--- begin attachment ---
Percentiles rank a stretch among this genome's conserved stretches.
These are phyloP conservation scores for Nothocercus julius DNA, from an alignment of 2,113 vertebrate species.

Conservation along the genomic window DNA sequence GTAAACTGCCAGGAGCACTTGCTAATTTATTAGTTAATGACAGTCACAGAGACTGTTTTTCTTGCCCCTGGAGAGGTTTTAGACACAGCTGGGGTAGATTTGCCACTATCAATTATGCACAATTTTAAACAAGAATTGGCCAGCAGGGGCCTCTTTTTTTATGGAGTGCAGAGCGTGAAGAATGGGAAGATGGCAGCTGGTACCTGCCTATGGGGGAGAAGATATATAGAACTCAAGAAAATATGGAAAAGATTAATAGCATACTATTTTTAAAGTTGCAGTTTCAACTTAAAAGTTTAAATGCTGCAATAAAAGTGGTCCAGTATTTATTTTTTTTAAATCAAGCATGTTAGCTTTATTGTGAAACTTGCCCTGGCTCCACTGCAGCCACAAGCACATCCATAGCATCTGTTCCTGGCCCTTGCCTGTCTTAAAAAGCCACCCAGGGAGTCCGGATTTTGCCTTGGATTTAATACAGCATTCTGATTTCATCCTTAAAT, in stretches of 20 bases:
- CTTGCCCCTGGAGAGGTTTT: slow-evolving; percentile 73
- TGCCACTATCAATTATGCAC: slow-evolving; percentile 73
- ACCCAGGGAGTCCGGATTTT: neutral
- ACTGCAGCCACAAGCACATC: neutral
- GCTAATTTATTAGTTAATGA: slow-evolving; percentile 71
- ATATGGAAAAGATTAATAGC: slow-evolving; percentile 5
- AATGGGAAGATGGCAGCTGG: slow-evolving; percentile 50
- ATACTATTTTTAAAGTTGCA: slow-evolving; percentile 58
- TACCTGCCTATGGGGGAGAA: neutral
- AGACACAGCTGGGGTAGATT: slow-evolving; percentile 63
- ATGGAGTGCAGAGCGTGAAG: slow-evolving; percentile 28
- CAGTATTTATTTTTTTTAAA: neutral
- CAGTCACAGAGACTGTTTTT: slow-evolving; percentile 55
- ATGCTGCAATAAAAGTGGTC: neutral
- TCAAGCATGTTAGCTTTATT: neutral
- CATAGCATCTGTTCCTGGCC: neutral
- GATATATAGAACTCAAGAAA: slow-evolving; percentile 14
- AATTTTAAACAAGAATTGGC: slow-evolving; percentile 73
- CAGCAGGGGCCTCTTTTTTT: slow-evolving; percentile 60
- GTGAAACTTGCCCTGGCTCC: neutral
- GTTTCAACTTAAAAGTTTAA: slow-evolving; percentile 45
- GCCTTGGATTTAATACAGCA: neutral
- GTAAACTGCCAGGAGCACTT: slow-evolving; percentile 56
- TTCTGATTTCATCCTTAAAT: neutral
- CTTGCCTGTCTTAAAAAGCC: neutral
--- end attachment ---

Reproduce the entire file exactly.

Percentiles rank a stretch among this genome's conserved stretches.
These are phyloP conservation scores for Nothocercus julius DNA, from an alignment of 2,113 vertebrate species.

Conservation along the genomic window DNA sequence GTAAACTGCCAGGAGCACTTGCTAATTTATTAGTTAATGACAGTCACAGAGACTGTTTTTCTTGCCCCTGGAGAGGTTTTAGACACAGCTGGGGTAGATTTGCCACTATCAATTATGCACAATTTTAAACAAGAATTGGCCAGCAGGGGCCTCTTTTTTTATGGAGTGCAGAGCGTGAAGAATGGGAAGATGGCAGCTGGTACCTGCCTATGGGGGAGAAGATATATAGAACTCAAGAAAATATGGAAAAGATTAATAGCATACTATTTTTAAAGTTGCAGTTTCAACTTAAAAGTTTAAATGCTGCAATAAAAGTGGTCCAGTATTTATTTTTTTTAAATCAAGCATGTTAGCTTTATTGTGAAACTTGCCCTGGCTCCACTGCAGCCACAAGCACATCCATAGCATCTGTTCCTGGCCCTTGCCTGTCTTAAAAAGCCACCCAGGGAGTCCGGATTTTGCCTTGGATTTAATACAGCATTCTGATTTCATCCTTAAAT, in stretches of 20 bases:
- CTTGCCCCTGGAGAGGTTTT: slow-evolving; percentile 73
- TGCCACTATCAATTATGCAC: slow-evolving; percentile 73
- ACCCAGGGAGTCCGGATTTT: neutral
- ACTGCAGCCACAAGCACATC: neutral
- GCTAATTTATTAGTTAATGA: slow-evolving; percentile 71
- ATATGGAAAAGATTAATAGC: slow-evolving; percentile 5
- AATGGGAAGATGGCAGCTGG: slow-evolving; percentile 50
- ATACTATTTTTAAAGTTGCA: slow-evolving; percentile 58
- TACCTGCCTATGGGGGAGAA: neutral
- AGACACAGCTGGGGTAGATT: slow-evolving; percentile 63
- ATGGAGTGCAGAGCGTGAAG: slow-evolving; percentile 28
- CAGTATTTATTTTTTTTAAA: neutral
- CAGTCACAGAGACTGTTTTT: slow-evolving; percentile 55
- ATGCTGCAATAAAAGTGGTC: neutral
- TCAAGCATGTTAGCTTTATT: neutral
- CATAGCATCTGTTCCTGGCC: neutral
- GATATATAGAACTCAAGAAA: slow-evolving; percentile 14
- AATTTTAAACAAGAATTGGC: slow-evolving; percentile 73
- CAGCAGGGGCCTCTTTTTTT: slow-evolving; percentile 60
- GTGAAACTTGCCCTGGCTCC: neutral
- GTTTCAACTTAAAAGTTTAA: slow-evolving; percentile 45
- GCCTTGGATTTAATACAGCA: neutral
- GTAAACTGCCAGGAGCACTT: slow-evolving; percentile 56
- TTCTGATTTCATCCTTAAAT: neutral
- CTTGCCTGTCTTAAAAAGCC: neutral